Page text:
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In addition to providing world class ensembles for events, Changing Leaf Music proudly publishes original music and arrangements from violinist James Anderson.
New Music for a New Age ...
When I was growing up, I loved playing music in all styles - I wanted to play old time fiddle tunes alongside my Mozart concerti. I wanted to play bebop jazz solos next to my Bach partitas. Tangos along with my Tchaikovsky. Each style of music, to me, was equal - one was never more important, or better, than the other.
Most string players spend most of their formative years in orchestras. As much as I loved playing all these other styles of music, I never got the chance to play them in orchestra - where I did most of my playing. I had to learn tunes by ear in the practice room, tediously replaying CD recordings (remember those?) and picking out licks from Mark O'Connor and Darol Anger. At night, I would sneak out to jazz clubs to try out the latest Wayne Shorter melody I'd learned (and to make some extra cash). Orchestra, however, was reserved for "the classics" - we wouldn't dare sully our concert hall with fiddle music or jazz. Except Gershwin. He's acceptable. Or the inevitable pops concert, where the hardcore violinists would roll their eyes while we played terrible arrangements of hoedowns or pop tunes and imagine themselves playing Bach. Again.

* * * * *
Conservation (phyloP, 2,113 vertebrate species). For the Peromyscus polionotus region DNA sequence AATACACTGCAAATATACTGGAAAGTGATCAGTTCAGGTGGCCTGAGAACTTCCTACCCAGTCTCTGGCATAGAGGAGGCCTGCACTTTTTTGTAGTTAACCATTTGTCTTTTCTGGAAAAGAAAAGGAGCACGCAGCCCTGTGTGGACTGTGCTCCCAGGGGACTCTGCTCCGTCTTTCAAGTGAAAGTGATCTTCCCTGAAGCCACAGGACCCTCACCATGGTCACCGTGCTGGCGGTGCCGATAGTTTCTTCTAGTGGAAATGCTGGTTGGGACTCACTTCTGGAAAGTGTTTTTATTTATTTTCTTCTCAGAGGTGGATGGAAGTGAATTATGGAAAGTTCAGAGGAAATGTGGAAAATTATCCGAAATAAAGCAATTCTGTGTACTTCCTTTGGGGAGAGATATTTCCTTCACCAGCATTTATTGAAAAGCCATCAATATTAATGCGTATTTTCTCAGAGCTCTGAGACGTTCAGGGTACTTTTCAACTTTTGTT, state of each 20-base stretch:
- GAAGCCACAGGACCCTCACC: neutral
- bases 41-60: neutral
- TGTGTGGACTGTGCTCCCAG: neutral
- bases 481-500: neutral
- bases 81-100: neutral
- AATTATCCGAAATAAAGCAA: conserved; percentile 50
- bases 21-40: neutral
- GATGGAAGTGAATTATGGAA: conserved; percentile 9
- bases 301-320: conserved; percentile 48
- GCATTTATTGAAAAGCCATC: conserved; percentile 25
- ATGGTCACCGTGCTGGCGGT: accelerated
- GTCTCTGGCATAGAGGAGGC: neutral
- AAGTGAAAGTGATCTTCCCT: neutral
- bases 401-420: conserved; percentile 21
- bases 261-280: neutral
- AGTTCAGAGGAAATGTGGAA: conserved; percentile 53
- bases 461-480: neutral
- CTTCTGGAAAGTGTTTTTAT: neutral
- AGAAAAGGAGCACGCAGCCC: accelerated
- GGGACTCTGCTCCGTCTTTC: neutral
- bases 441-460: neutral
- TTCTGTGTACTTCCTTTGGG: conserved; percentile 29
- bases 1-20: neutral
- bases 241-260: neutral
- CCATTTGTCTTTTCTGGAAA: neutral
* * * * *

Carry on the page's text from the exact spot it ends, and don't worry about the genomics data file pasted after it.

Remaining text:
Then something happened. All of a sudden, fiddling and jazz violin and Irish music became ... ok. Now you can go to a bona fide university and get a degree in bluegrass fiddling. Orchestras and schools are finally - finally - programming other styles of music. Yet, there aren't many pieces written by players who understand both classical ensembles and these various styles. So I wrote some.
... The Leaves are Changing
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Neal Gow's Lament
This arrangement is of a beautiful piece of Scottish music that I've always loved. I often get asked for a piece like "Ashokan Farewell" ... this is usually my answer. Neil Gow was a fiddler and composer in the early 19th century and is said to have been a virtuoso player. He is credited with composing many now standard Scottish fiddle tunes. The full title of this piece is "Neil Gow's Lament for the Death of his Second Wife" and was written around 1805 - the same year as Beethoven's 3rd symphony! I love playing this piece for weddings, though I usually abbreviate the title when people ask what it's called.
A Dream Within a Dream
The title for this piece is from an Edgar Allan Poe poem about reflection. There's a little bit of everything in this piece: from the dream like, drone opening to a groovy theme in 7/4 time. Lots of shifting meters play around with lush harmonies.
A Certain Slant of Light
This piece is inspired by a lot of minimalist music that I've been listening to lately. The music made me think of light coming through come through a window or through some trees. The title comes from an Emily Dickenson poem. Lots of spicatto work for the strings alongside some lush melodies.
Irish reels dance with lush, cinematic melodies in this piece. The theme at Rehearsal A that recurs throughout the piece is one of the first things I ever wrote - roughly in the year 2000 as a high schooler. I sat on it for about twenty years trying to figure out where to use it ... When I developed the rest of this piece, I needed something to tie the sections together and that theme fit like a perfect puzzle piece.